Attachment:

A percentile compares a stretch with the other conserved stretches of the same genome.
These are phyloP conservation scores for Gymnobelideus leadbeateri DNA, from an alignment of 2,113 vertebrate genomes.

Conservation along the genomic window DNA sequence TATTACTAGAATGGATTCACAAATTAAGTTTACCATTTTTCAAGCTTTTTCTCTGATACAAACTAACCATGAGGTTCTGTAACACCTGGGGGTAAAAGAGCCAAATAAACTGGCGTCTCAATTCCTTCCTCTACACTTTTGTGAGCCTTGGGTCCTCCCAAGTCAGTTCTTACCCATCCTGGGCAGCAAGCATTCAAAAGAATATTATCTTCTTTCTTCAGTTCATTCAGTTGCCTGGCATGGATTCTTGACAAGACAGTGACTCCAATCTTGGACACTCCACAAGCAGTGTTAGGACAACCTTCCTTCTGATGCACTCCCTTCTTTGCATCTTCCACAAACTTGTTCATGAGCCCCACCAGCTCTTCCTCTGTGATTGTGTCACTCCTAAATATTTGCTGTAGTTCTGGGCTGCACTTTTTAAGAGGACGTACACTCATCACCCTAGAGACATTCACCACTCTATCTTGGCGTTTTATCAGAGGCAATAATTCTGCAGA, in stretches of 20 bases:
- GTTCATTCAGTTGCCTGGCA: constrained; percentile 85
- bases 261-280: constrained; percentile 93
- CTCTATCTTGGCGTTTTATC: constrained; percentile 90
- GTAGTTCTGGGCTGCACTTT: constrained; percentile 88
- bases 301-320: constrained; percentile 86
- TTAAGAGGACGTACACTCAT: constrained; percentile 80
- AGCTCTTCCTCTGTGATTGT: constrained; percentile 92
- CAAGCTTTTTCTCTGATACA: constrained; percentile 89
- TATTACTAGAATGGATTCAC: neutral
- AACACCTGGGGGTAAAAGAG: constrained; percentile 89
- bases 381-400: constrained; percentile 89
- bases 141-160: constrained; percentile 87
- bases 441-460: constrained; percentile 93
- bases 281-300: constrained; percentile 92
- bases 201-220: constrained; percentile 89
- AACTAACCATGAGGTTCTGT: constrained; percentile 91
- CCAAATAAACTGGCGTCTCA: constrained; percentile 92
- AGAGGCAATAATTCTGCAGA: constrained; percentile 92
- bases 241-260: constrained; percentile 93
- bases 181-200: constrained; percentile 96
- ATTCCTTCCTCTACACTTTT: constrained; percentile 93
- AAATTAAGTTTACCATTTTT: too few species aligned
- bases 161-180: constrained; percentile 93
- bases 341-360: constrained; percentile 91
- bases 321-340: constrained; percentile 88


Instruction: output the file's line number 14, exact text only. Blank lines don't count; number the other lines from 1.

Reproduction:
- bases 381-400: constrained; percentile 89